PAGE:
They say that music can be one of the greatest therapies during times of stress and I can think of nothing more therapeutic than the voice of Ella Fitzgerald. Her Great American Songbook CDs have been on our player (yes dear reader we still have a CD changer) often over the years.
I had the good lucky to see the “First Lady of Song” on stage twice in the 1970s. The first time was at the Imperial Room at the Royal York Hotel, I’m guessing around 1972 or 1973. My friend Vicki was – and still is – a devoted Ella fan and she coerced a few of us into pooling our resources and booking a table one evening. It was pretty headed stuff for a gang of kids from the sticks with not a great deal of money. The Imperial Room was the premiere nightclub in Toronto with prices to match. What with the meal (I’m sure we ordered the cheapest things on the menu) and cover charge we had very little left over for a tip. The waiter wasn’t very happy with us and followed us out of the room berating us all the way. We were suitably mortified but we had seen Ella and nothing could spoil our evening.
I’m pretty sure that evening she sang her signature tune and with as much elan as in this 1942 Abbott and Costello film.
On July 14, 1975 my friend André and I, along with at least another 1,498 other people, heard her at the Aix-en-Provence Festival. The Bastille Day concert took place in the Place de Cardeurs, a large square behind the hotel de ville that was normally a parking lot. When I was looking for the date – I’m getting rather vague on that sort of thing these days – I came across a photo take from the makeshift stage that July evening.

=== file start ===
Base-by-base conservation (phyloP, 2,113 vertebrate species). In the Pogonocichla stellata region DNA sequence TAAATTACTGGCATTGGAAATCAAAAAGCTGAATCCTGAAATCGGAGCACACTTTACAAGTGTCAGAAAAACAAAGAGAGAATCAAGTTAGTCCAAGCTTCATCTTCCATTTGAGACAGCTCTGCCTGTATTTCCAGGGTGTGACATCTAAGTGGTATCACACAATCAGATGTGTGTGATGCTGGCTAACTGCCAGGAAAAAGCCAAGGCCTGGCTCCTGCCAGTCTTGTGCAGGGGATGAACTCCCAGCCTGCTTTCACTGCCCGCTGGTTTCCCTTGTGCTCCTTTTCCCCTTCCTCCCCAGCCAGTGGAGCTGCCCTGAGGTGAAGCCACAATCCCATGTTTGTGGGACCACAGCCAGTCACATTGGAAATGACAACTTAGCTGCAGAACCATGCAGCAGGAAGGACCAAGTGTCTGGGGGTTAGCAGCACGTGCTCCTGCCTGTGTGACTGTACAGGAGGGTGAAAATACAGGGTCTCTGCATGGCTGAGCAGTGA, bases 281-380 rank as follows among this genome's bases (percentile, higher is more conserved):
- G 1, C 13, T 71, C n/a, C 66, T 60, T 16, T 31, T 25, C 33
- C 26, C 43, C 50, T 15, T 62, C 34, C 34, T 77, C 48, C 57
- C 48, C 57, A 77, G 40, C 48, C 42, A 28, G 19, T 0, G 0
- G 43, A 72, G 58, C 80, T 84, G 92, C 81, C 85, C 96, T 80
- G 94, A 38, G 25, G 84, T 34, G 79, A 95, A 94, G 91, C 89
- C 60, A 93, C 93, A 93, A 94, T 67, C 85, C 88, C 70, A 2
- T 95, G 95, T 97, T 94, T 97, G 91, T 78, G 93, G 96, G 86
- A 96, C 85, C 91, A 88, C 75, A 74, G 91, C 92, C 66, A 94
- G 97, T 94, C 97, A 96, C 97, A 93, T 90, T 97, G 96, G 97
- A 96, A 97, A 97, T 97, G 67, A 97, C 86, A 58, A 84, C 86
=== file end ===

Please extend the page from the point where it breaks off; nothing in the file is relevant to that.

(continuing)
I didn’t remember the crowd being that large but I do remember Ella making her exit in a limo surrounded by adoring fans calling her name. I’m not sure if that wasn’t the same year a tenor jumped off the stage and got into a fist fight with a gentleman who had booed him. French fans can be very demonstrative.
If anyone knew their way around a song it was Ella and her Great American Songboooks gave her the best of lyrics and music. And she gave her best to them. Though this version of Rogers and Hart’s Bewitched, Bothered, and Bewildered has sub-titles with Ella you don’t need them.
She was known for her collaboration with some of the greats of the jazz world: Louis Armstrong, Count Bassie, Dizzy Gillespie, Herb Ellis, Oscar Peterson, Tommy Flannagan, and Duke Ellington. Here she is with Ellington and his orchestra demonstrating her famed ability as a scat singer.
This post is dedicated to my dear Vicki, who I have known most of my life. And who almost 50 years ago talked us into that evening with Ella. As well as so many other great adventures.
The term for April 29th is:
In vocal jazz, scat singing is vocal improvisation with wordless vocables, nonsense syllables or without words at all. In scat singing, the singer improvises melodies and rhythms using the voice as an instrument rather than a speaking medium